Wow. That was intense.
I just put down Stephen Baxter’s Origin, a book that has rested peacefully and without any attention of mine in my bookshelf since 2002. This Sunday, I picked it up.
Tuesday at 11 pm I’ve finished the 450 pages and reached my verdict: It’s very poetic.
Almost all the science fiction I’ve read has astonished me. From Arthur C. Clarke’s very physical universe, to Frank Herbert’s eternal-romantic sphere in the Dune series, SF writers have a uniquety that’s missing in other genres. And don’t blame the genres! This book is different, like all the others, derived from the Fermi Paradox and has – without saying too much – a heavy emphasis on evolution.
As the story is beginning to take form, you follow different characters and creatures in their "daily lives" (or their lives, at least) from their various perspectives. Soon you pick up Baxter’s great sense for symbols, his considerable knowledge about ourselves and our primate cousins, and the eternal questions (the why’s) here revolved around the Fermi Paradox. It is a dip into our past and perhaps – our future. Not everything is comfortable reading, especially since you feel the story in your guts, as you get more and more used to the different perspectives. Probably due to my intense reading, I felt like a chimpanzee at times, which proved a great feat of Baxter since it intensified the experiences we share with his characters.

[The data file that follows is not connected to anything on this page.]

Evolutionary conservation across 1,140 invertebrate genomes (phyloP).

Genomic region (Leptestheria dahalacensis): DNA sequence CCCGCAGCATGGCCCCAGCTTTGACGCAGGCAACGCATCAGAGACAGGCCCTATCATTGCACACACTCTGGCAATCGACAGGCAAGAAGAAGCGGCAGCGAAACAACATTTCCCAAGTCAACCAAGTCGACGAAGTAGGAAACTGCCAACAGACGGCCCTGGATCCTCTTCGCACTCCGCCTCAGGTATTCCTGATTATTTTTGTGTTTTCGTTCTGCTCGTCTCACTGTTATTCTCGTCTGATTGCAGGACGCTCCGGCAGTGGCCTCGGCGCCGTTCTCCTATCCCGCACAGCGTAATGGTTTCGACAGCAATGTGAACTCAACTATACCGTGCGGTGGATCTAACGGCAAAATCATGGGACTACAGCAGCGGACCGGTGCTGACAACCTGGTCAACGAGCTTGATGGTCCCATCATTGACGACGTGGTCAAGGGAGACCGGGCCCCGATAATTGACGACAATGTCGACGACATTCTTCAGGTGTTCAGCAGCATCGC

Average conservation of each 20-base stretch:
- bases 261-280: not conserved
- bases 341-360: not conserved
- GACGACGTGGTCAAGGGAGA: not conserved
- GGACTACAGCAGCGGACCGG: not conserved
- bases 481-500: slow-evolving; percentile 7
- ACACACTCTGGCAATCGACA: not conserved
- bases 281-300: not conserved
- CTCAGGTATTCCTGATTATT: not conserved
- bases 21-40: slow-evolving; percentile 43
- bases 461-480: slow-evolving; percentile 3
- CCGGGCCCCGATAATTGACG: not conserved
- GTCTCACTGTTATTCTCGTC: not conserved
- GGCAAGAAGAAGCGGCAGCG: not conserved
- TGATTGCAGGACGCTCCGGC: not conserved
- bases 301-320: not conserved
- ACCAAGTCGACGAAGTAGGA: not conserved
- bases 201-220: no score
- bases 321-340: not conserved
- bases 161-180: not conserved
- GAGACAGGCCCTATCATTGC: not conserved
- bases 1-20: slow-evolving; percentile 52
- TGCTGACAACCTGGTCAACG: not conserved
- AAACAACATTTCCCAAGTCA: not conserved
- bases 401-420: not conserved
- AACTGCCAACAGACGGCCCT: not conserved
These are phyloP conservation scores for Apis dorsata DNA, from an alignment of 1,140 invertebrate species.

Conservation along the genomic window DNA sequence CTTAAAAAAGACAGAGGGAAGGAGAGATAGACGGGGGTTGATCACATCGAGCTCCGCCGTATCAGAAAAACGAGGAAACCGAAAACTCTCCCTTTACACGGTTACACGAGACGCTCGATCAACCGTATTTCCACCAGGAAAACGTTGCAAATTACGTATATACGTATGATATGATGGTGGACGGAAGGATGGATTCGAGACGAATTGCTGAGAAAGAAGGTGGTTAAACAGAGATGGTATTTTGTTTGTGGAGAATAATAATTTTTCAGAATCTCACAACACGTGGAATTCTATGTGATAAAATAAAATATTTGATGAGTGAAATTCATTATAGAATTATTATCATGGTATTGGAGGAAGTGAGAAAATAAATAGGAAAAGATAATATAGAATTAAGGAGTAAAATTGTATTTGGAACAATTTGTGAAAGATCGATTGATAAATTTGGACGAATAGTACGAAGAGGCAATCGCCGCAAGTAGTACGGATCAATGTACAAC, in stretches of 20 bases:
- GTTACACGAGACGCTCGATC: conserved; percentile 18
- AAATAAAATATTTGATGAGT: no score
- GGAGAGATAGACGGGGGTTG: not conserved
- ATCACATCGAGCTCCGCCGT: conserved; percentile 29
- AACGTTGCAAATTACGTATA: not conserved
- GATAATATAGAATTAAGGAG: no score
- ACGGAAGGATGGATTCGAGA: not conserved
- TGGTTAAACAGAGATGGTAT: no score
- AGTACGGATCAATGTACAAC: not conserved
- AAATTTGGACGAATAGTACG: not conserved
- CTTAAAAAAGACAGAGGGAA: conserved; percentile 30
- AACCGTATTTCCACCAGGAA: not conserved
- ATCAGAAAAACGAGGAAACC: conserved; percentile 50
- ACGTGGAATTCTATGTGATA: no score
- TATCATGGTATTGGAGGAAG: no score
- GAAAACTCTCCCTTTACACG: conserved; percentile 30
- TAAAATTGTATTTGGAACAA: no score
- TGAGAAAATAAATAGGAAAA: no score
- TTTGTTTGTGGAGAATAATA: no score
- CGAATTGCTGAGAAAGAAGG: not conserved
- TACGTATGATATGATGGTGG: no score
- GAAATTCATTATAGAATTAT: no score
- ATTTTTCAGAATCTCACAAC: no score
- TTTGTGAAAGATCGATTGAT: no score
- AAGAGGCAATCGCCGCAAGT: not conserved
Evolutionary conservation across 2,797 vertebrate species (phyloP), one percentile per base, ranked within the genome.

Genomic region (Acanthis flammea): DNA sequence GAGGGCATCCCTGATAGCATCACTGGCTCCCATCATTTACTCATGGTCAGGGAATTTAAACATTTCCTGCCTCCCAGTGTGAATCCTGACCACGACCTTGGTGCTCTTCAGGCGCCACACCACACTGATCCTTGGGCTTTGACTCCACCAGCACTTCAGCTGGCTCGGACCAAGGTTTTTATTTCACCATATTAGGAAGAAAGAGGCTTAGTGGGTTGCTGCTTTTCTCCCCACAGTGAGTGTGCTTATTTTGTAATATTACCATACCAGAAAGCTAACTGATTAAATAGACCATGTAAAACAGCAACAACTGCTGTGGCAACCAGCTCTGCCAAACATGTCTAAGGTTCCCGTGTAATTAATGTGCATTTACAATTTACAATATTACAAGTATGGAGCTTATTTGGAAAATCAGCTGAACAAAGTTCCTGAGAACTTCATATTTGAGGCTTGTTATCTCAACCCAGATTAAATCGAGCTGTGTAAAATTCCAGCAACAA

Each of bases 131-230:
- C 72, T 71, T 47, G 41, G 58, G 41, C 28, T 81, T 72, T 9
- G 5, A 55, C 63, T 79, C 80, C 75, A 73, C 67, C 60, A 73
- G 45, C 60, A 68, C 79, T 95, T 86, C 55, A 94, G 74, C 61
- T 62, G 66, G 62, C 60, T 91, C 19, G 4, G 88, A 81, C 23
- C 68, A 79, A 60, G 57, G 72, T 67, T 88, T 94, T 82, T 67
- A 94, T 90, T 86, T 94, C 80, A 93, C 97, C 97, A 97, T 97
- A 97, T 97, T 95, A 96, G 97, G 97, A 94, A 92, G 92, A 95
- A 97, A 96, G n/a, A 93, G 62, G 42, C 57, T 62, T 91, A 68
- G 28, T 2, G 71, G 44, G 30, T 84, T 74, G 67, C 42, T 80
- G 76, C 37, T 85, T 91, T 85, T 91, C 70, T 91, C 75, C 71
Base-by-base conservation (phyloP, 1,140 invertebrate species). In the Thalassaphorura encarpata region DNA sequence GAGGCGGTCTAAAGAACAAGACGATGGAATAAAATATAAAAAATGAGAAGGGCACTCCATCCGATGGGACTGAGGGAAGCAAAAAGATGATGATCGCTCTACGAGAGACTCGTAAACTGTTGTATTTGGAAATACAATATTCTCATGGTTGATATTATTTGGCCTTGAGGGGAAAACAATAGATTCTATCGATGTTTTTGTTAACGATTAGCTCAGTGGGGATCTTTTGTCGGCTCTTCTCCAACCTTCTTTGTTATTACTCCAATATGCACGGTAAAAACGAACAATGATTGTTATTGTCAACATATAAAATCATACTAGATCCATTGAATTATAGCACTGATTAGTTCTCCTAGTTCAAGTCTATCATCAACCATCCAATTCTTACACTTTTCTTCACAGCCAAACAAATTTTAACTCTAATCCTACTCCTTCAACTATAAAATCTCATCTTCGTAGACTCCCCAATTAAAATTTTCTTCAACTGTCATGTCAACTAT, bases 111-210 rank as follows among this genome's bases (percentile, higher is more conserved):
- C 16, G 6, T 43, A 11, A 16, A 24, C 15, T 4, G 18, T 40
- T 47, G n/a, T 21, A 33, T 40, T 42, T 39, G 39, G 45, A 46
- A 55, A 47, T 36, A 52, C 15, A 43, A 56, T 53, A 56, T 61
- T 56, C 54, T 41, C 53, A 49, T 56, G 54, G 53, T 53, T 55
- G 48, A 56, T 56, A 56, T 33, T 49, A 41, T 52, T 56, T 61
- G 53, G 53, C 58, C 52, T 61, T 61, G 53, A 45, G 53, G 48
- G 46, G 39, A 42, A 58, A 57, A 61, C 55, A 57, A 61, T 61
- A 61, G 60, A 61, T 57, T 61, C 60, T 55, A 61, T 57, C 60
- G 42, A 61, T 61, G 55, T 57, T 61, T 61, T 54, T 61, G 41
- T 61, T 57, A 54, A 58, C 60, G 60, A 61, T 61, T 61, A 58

The book has alot of erections, I must say. If I had the book in e-text I’d scan it for the word, since the author must have broken some kind of record. Yet again emphasizing Baxter’s genius, erections being a vital part of evolution and our animal nature.
This entire book is quite solitary, since the interaction is mostly on a personal level bound to the character experiencing it, and it corresponds to the "conclusion" or feel of the entire work. It reminded me of a poem I wrote when I was sixteen. I will not recite it, you will have to read the book and figure it out for yourself.